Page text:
I recently noticed an Instagram post under the hashtag #foodfacts, which I use for my CulinaryLore posts on Instagram. The image claimed that chocolate milk is actually made from expired white milk that is sent back to the processing facilities, boiled down and re-pasteurized, then mixed with artificial synthetic chocolate flavoring, sugar (GMO). In other words, chocolate milk is a way to get another month of shelf-life out of white milk while adding a lot of bad stuff.
I had never heard this particular claim but a quick search revealed that it has been around since at least 2000. Is there any truth in the claim?
It is true that some expired milk is returned to the dairy. Often, milk on grocery store shelves that is past its sell-by date is saved for the milk company to pick up while delivering fresh milk. Depending on the local dairies, some stores may actually empty the containers of old milk and only return the containers to the dairy. The question is, what happens to the milk that is returned to the dairy?
The simple answered is that expired milk is disposed of and not used for anything, including cheese, sour cream, or yogurt. As for the rumor that chocolate milk is made from sour milk, it is untrue. No amount of boiling and added flavoring could remove the sour taste from milk gone bad. There is one thing that is true of most chocolate milk: It’s delicious. Such a treat could never be made from anything but fresh milk.
It is not only the dark color, added flavoring, and sugar that makes some people suspicious of chocolate milk, but the thickness. Chocolate milk has a creamier mouthfeel than regular milk, even though it typically contains less fat, and it has a thicker consistency. This creamy thickness is achieved through the addition of carrageenan, a seaweed-derived product that helps many food products, including ice creams, achieve a more creamy and thick consistency. It won’t hurt you and there is nothing evil going on here. Move on. In fact, chocolate milk, besides the added sugar, delivers the same nutrition as regular milk, including all the calcium.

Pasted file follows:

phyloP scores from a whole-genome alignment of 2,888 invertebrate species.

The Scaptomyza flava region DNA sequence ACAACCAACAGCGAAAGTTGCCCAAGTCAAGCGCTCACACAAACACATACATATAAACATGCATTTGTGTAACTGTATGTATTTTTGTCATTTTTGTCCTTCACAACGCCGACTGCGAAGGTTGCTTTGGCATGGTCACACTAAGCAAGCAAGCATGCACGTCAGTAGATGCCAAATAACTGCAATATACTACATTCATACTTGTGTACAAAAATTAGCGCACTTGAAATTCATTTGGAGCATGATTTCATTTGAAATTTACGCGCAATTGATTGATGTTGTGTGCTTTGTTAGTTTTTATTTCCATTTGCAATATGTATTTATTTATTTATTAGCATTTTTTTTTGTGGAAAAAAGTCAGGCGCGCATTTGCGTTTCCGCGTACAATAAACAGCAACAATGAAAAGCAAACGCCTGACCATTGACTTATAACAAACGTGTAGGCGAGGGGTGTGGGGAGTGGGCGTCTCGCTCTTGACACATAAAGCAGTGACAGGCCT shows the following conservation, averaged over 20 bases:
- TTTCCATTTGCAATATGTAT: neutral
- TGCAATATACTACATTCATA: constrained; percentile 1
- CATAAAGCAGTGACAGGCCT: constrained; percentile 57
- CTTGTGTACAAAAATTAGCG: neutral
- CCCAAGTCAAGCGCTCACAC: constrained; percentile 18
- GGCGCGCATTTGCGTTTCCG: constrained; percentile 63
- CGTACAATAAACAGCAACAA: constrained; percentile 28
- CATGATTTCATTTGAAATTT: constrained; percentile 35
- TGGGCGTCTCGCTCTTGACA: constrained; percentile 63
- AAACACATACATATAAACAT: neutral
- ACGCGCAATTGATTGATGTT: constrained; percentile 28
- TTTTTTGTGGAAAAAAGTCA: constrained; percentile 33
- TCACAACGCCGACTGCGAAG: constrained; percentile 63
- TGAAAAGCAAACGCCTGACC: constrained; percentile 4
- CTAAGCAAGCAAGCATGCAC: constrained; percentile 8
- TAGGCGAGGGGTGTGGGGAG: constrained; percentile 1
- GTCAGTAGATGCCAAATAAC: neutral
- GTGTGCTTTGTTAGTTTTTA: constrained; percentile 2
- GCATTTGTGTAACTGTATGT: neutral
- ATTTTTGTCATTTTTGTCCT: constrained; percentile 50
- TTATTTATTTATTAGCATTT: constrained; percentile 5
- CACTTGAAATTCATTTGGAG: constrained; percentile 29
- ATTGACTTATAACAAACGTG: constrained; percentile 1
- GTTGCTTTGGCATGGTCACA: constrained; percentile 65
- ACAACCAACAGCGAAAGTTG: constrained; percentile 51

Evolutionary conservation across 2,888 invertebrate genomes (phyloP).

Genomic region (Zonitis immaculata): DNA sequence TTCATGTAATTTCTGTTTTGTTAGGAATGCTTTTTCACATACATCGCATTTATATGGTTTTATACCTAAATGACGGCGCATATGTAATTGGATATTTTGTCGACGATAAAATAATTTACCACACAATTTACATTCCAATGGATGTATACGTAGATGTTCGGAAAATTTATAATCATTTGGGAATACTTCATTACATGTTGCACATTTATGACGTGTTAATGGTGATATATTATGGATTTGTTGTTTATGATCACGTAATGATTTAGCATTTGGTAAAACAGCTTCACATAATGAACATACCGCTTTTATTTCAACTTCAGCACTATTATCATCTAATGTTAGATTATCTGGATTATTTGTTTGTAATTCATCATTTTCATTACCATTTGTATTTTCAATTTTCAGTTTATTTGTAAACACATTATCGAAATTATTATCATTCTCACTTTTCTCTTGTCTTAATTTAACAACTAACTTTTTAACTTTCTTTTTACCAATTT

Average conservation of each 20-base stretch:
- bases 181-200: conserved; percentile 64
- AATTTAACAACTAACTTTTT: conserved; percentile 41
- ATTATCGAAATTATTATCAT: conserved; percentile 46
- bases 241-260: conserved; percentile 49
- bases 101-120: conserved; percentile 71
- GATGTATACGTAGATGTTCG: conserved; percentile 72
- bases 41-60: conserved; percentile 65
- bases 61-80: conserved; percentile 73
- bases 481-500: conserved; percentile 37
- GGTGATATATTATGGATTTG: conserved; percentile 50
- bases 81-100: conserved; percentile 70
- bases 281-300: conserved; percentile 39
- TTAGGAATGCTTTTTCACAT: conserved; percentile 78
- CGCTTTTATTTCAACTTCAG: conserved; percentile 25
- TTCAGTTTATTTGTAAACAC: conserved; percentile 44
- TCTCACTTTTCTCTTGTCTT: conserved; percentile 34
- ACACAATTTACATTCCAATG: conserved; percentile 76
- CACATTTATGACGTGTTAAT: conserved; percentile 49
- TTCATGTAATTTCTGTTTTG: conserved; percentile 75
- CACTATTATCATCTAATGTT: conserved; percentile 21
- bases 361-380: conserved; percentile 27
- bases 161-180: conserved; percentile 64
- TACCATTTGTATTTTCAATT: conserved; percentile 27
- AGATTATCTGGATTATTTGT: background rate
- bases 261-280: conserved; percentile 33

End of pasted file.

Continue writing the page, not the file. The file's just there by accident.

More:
The FDA maintains strict standards of identity for all dairy products, including milk. Although natural and artificial flavorings are allowed to be added to milk, all milk intended for consumption must be fresh milk. Chocolate milk, in other words, is bound by the same rules as white milk. It is illegal to use anything but fresh milk in chocolate milk.
Artificial Chocolate Flavor in Chocolate Milk?
Although you will often see artificial flavor listed among the ingredients in chocolate milk, the Instagram post I mentioned seems to be claiming that chocolate milk contains synthetic chocolate flavor.
Under 21 CFR 131.110, milk flavorings, termed “characterizing flavoring ingredients” can be added to milk. Among these are fruit and fruit juices and natural and artificial food flavorings. However, the label of a nonstandardized food product cannot be called “chocolate” unless it uses, as its source for chocolate flavor, an ingredient which complies with the standards of identity for cacao products, or if it is flavored with cocoa, but is a product which consumers have long expected to contain cocoa as its “chocolate” flavoring agent, and which consumers do not expect to contain whole chocolate. Most chocolate milk contains cocoa as its primary source of chocolate flavor. If chocolate milk contained a synthetic chocolate flavoring agent, the manufacturer would not be able to label it chocolate milk and some other designation would have to be used, such as chocolate-flavored milk drink.
Questions have been raised about products containing “cocoa” being allowed to be called “chocolate.” The Associate Commissioner for Regulatory Affairs of the FDA has advised that such products can continue to be labeled as chocolate because consumers have long recognized that the products are made with cocoa rather than chocolate. For example, chocolate pudding made from cocoa instead of chocolate can still be labeled chocolate pudding as most consumers would still recognize this as chocolate pudding, and have no qualms about the chocolate flavoring being cocoa instead of chocolate. Chocolate milk would fall under this category. A chocolate bar, on the other hand, would not, because consumers expect chocolate bars to contain chocolate.
Cow’s Blood in Chocolate Milk
Even scarier is the claim that chocolate milk is made from cow’s milk that was rejected for containing too much cow’s blood. This rumor seems to be at least as old as the sour milk one, such as these examples collected by Snopes:
When cows are milked, sometimes there is a great deal of blood that comes out along with the milk. This tainted milk is non-salable, except to the makers of pre-packaged chocolate milk, since the cocoa hides the blood. And chocolate milk makers get the milk at quite a bargain.
A co-worker recently told me that she had heard Nescafe Blend 43 instant coffee was somehow made with cow’s blood. The rumour applied only to this blend of Nescafe. I checked the ingredients list, and it reads simply, “coffee beans”.
I was drinking a chocolate “Milk Chug” made by Creamland when my friend asks “Is that Creamland chocolate milk?” I said yes and he responded “I am not sure if this is true, well, of course its not, but I heard it from my brother”. He goes on to say that Creamland’s chocolate milk has cow blood in it. Here is the reasoning:
To save money from wasted milk when a cow’s utter begins to bleed, instead of throwing the bloody milk away, they add chocolate to it to disguise the taste and color. This way, no milk goes to waste … efficiency.
The same thing goes for this myth as for the sour milk myth. There is no allowance for blood, according to FDA standards, in any milk product.